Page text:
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Sustainable Development Goals - how well are we tracking on #GenderEquality?
Here at BroadAgenda we keep a sharp eye on gender data, and we love a good index! This new release of measurements around the Sustainable Development Goals - produced by a joint effort of global civil society and private sector organisations - is a terrific contribution towards a better understanding of key areas of neglect, and where global and national policy reform priorities should lie.
The Equality Measures index explores gender equality across 129 countries. Frustratingly, but perhaps unsurprisingly, the big picture is not good. With just 11 years to go until 2030 - the SDG's target date - 1.4 billion women and girls live in countries that are still badly failing on gender equality.
However, at BroadAgenda we're eternal optimists, always searching for the upside! While Australia, yet again, stands out for failing to reach gender parity in Ministries and Senior Government positions, there is some encouraging news for the Asia Pacific region. Here's more below... and read the full report here.
The 2019 SDG Gender Index finds that, across the 129 countries studied, no country has fully achieved the promise of gender equality envisioned in the ambitious 2030 Agenda. The global average score of 65.7 out of 100 is “poor”; barely a “passing grade”. This means that nearly 40 percent of the world’s girls and women – 1.4 billion – live in countries that are failing on gender equality (scores of 59 or less out of 100) and another 1.4 billion live in countries that “barely pass” (scores of 60–69 out of 100).
Of the top 20 ranking countries globally, 18 are in Europe and North America and two (Australia and New Zealand) are in the Asia and the Pacific region. Of the bottom 20 ranking countries, 17 are in Sub-Saharan Africa, two in Asia and the Pacific (Bangladesh and Pakistan), and one in the Middle East and North Africa (Yemen).
Asia and the Pacific
With an average regional index score of 64.6, the Asia and the Pacific region falls right in the middle of the five regions covered by the 2019 SDG Gender Index. The region is home to three of the overall index’ top 25 performers – Australia, Japan, and New Zealand – but no other countries in the region cross into “good” overall index scores. The difference between the highest ranked and lowest ranked countries in the region (Australia and Pakistan) is 36 points – the second largest gap within any region in the world.
The region is the second lowest performer on the measure of women’s ability to rise to the top ranks of national governments
The region is the second lowest performer on the measure of women’s ability to rise to the top ranks of national governments; only three countries in the region are more than half way toward the target of full gender parity in ministries or senior government positions (Indonesia, New Zealand, and Philippines).
Asia and the Pacific region performs better on the indicator related to commitment to disaster risk reduction than any other region in the world, and six countries have fully met the index target – though the regional average for the indicator is still a “failing grade”.
More than in any other region, the goal-by-goal average scores for Asia and the Pacific track closely with global averages: the region is no more than 7 points away from the global average on any goal score.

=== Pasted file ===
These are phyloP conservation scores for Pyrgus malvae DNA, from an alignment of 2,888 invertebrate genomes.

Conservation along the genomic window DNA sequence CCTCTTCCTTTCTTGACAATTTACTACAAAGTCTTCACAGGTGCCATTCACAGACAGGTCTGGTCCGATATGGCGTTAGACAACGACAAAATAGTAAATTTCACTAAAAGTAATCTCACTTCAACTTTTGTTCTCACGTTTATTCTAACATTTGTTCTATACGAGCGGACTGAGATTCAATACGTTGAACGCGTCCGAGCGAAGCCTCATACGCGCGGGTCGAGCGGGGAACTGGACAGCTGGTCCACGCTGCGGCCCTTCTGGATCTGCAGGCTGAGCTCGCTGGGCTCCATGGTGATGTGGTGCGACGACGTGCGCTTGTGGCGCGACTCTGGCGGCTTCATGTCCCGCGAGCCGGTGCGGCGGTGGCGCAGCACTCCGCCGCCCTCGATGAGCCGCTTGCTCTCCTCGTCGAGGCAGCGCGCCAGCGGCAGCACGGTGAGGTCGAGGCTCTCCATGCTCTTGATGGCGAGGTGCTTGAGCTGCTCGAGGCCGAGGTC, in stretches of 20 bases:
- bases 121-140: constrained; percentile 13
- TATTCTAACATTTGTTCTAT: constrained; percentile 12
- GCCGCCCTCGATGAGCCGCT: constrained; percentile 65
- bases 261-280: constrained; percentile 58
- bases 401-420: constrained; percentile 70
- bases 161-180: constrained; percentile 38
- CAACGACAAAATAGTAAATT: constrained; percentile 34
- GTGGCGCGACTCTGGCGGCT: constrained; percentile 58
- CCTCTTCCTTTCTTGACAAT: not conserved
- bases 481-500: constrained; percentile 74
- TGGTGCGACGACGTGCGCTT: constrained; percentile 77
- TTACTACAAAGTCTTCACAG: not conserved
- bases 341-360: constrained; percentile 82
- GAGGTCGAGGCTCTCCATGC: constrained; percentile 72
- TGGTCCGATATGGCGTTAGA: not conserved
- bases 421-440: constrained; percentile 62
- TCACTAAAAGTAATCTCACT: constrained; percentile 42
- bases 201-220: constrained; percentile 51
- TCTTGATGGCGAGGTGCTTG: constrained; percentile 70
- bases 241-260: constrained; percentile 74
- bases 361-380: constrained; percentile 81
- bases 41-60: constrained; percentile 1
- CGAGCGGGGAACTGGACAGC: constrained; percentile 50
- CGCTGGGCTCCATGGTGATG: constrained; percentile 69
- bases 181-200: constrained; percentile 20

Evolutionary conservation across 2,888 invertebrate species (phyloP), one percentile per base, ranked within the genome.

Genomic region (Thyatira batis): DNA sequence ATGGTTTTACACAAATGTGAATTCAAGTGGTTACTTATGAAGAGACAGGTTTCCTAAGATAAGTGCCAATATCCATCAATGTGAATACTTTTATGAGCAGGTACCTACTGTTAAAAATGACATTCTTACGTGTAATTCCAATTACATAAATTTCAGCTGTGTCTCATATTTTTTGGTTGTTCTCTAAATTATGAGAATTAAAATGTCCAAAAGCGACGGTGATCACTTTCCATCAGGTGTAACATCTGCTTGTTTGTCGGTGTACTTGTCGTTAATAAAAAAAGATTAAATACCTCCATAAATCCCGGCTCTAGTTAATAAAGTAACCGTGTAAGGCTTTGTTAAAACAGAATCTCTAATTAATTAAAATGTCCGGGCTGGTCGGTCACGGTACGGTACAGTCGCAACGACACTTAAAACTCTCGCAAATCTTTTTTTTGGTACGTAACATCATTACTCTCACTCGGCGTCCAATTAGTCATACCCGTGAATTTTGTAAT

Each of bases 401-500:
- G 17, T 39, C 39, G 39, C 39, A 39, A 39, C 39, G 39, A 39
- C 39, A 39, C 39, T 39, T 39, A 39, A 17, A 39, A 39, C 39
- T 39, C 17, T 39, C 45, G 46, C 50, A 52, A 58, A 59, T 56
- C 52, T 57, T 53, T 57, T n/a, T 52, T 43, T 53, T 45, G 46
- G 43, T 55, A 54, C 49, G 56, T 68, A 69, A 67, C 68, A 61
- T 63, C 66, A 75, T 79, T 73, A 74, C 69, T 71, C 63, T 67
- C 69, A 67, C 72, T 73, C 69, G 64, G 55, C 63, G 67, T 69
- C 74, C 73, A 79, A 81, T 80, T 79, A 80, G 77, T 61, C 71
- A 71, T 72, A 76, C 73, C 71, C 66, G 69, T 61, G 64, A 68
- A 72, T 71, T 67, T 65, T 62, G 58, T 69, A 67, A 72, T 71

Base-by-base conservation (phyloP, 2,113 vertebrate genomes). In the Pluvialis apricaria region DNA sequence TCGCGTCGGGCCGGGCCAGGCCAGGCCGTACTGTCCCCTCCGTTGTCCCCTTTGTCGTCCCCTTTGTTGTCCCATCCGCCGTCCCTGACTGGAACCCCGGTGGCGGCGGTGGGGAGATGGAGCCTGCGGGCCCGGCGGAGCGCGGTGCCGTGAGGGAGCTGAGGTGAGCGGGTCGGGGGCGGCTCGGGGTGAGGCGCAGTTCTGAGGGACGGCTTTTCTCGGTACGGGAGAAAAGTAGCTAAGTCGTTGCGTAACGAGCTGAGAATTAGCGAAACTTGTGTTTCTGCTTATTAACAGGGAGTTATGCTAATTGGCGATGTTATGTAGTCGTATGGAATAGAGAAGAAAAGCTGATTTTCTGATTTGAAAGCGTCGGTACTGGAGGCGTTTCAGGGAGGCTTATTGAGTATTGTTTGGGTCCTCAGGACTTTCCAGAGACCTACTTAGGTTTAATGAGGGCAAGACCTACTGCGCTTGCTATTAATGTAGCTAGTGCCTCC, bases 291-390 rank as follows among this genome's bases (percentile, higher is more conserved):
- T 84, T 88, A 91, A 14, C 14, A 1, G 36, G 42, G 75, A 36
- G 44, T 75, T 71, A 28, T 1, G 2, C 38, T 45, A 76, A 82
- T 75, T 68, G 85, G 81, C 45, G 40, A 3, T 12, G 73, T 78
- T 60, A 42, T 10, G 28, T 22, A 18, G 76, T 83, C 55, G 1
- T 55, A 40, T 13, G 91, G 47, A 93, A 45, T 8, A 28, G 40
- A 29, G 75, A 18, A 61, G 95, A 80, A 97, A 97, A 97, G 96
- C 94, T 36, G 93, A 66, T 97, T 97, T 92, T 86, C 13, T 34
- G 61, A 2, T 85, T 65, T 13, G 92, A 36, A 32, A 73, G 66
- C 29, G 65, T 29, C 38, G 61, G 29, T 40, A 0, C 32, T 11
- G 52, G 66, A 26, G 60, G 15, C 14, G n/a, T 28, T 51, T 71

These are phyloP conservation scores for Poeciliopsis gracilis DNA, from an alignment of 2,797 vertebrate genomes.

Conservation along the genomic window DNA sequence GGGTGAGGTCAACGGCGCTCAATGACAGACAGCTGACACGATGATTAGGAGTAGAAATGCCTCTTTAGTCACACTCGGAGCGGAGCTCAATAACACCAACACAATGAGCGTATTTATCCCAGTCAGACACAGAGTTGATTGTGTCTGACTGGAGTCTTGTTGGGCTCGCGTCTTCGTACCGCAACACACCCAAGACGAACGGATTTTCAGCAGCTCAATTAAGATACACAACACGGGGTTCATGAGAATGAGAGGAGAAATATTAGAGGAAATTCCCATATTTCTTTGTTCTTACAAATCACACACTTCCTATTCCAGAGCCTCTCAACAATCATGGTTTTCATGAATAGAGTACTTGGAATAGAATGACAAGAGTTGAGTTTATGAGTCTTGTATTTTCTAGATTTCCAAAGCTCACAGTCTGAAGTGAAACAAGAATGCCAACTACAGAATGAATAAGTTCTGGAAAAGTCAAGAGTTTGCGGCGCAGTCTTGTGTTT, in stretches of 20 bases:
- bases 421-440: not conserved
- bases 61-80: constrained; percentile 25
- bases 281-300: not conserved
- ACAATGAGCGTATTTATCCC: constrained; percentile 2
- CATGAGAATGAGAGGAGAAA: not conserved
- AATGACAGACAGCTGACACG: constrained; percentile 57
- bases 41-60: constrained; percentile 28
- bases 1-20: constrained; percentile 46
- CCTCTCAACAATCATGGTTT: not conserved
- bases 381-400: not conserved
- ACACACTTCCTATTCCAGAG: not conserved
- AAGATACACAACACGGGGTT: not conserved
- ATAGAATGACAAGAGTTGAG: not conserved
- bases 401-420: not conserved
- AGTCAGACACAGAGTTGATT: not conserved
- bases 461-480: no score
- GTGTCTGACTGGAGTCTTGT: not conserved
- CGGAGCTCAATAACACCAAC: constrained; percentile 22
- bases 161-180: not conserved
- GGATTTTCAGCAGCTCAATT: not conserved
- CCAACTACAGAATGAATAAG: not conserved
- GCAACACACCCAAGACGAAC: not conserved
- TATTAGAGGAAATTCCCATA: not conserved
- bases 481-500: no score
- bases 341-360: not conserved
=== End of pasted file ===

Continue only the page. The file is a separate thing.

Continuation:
The region outperforms the global average on SDG 2: Hunger & Nutrition, SDG 3: Health, and SDG 6: Water & Sanitation and falls a bit behind global averages across SDG 5: Gender Equality, Goal 8: Work & Economic Growth, SDG 10: Inequality, SDG 16: Peace & Institutions, and SDG 17: Partnerships.
The goals the region does well on relative to other regions nonetheless show interesting variation among countries at the indicator level. On SDG 2: Hunger & Nutrition, for example, the region does better than the global average – ranking second out of the five regions – in large part because of lower rates of obesity among women in Asia than in Europe and North America, the Middle East, Latin America and the Caribbean, and lower anaemia rates than in Sub-Saharan Africa or the Middle East and North Africa.
A number of countries in Asia and the Pacific that fall into the bottom quartile of overall scores in the index perform unusually well on some goals, and vice versa. For example, Nepal, one of the lowest scoring countries in the region, is one of the top three performers on SDG 13: Climate, due to better commitment to disaster risk reduction compared to regional neighbours and relatively good gender balance on its UNFCCC delegation.
Mongolia is the region’s lowest or second lowest scorer on SDG 6: Water & Sanitation, SDG 7: Energy, and SDG 11: Cities & Communities, but its overall score was pulled up enough by stronger performance on other goals to land in 7th place overall in the region.
The region is also characterized by dramatically wide intra-regional gaps on several goals, in particular SDG 4: Education
The region is also characterized by dramatically wide intra-regional gaps on several goals, in particular SDG 4: Education (more than 62-point gap between top and bottom countries), SDG 9: Industry, Infrastructure & Innovation (57-point gap), SDG 13: Climate (64-point gap), SDG 16: Peace & Institutions (61-point gap) and SDG 17: Partnerships (63-point gap). On SDG 4: Education, for example, the six top scoring countries in the region on the index score over 90, while Pakistan is the lowest scoring country on this goal due to low rates of girls who have completed secondary education and relatively low rates of female literacy. New policies in the region have improved parity in primary education, but inequalities still persist at higher levels.
Today's article was sourced directly from the Equal Measures 2030: 2019 Global Report. The full report can be found on the 50/50 by 2030 Foundation report hub.